SF Police Chief Talks Traffic Safety With Streetsblog. NYPD? Silent.
On August 7, George Gascón was sworn in as San Francisco’s chief of police. Four weeks later, he sat down for an interview with Streetsblog San Francisco editor Bryan Goebel. In case you thought all police were incapable of discussing street safety and traffic enforcement substantively, have a listen:
Gascón goes on the record with positions on speed cameras, pedestrian and cyclist safety, and police chases. He says traffic enforcement resources should be allocated to the most hazardous areas, and he’ll consider appointing a liaison to address the concerns of cyclists. You don’t hear him commit to lowering speed limits or rotating cops through bike patrol duty, but you do get a feel for how he views traffic enforcement and the responsibilities of different road users.
As Bryan notes, Gascón’s willingness to sit for an interview stands in marked contrast to his predecessor, Heather Fong, "who often steered clear of reporters, and ignored efforts
to establish closer working relationships with transit advocates." By fielding questions about traffic enforcement, Gascón is sending the message that street safety is worth his time and attention.
Here in New York, we have yet to see a comparable level of seriousness about street safety from Ray Kelly or NYPD’s public information office. This week, NYPD spokesman Paul Browne has not returned requests for comment, submitted by fax and email, about the fact that traffic fatalities in New York City are on the rise. While every other city agency Streetsblog has dealt with returns phone calls and provides statements on the record, the NYPD has ignored our every request for information beyond the most basic facts about traffic collisions. This is entirely consistent with the public statements on traffic crime from Gascón’s counterpart, Ray Kelly.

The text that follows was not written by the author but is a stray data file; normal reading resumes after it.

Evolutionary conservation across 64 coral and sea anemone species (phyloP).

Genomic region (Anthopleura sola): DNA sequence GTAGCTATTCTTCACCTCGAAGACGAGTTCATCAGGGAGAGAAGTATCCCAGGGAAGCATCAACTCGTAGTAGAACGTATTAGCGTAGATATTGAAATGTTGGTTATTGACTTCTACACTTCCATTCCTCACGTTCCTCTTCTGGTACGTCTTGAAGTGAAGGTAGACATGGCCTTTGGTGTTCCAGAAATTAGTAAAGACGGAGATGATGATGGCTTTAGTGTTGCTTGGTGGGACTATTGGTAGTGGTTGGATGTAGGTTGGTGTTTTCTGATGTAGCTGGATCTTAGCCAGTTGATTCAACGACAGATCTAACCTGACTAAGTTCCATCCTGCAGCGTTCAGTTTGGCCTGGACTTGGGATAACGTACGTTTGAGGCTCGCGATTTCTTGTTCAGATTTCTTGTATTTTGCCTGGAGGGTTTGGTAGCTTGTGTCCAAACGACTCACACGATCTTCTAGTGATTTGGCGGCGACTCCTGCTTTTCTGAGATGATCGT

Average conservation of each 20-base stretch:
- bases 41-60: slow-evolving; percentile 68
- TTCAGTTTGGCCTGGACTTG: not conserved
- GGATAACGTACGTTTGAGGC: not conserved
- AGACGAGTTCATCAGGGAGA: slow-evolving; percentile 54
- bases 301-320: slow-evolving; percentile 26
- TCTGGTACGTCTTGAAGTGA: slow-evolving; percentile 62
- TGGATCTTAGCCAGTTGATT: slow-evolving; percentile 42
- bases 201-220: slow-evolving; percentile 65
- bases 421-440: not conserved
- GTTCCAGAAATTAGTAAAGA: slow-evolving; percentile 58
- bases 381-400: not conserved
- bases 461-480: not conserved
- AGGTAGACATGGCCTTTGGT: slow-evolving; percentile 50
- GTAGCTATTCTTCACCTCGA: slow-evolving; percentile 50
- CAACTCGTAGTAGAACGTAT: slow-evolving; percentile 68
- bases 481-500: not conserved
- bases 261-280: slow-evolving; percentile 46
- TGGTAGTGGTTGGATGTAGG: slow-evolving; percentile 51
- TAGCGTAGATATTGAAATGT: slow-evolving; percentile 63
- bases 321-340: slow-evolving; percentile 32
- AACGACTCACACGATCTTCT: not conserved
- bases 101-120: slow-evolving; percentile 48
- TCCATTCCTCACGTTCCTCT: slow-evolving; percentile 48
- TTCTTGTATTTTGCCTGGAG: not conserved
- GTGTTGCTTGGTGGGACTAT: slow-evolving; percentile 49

Shown documentation last month that motorists commit traffic violations virtually unchecked on city streets, Kelly gave the verbal equivalent of a shrug, citing the number of tickets NYPD hands out. No word on whether those tickets actually deterred dangerous driving, or whether Kelly has given a moment’s pause to the idea that we can measure the rate of traffic crime as we do violent crime, and track progress on safety accordingly.
Not that the commissioner isn’t a voluble fellow. If you do score 30 minutes of face time with Kelly, just stick to questions about neckwear, like the Times did a few days ago, and you’ll get an earful.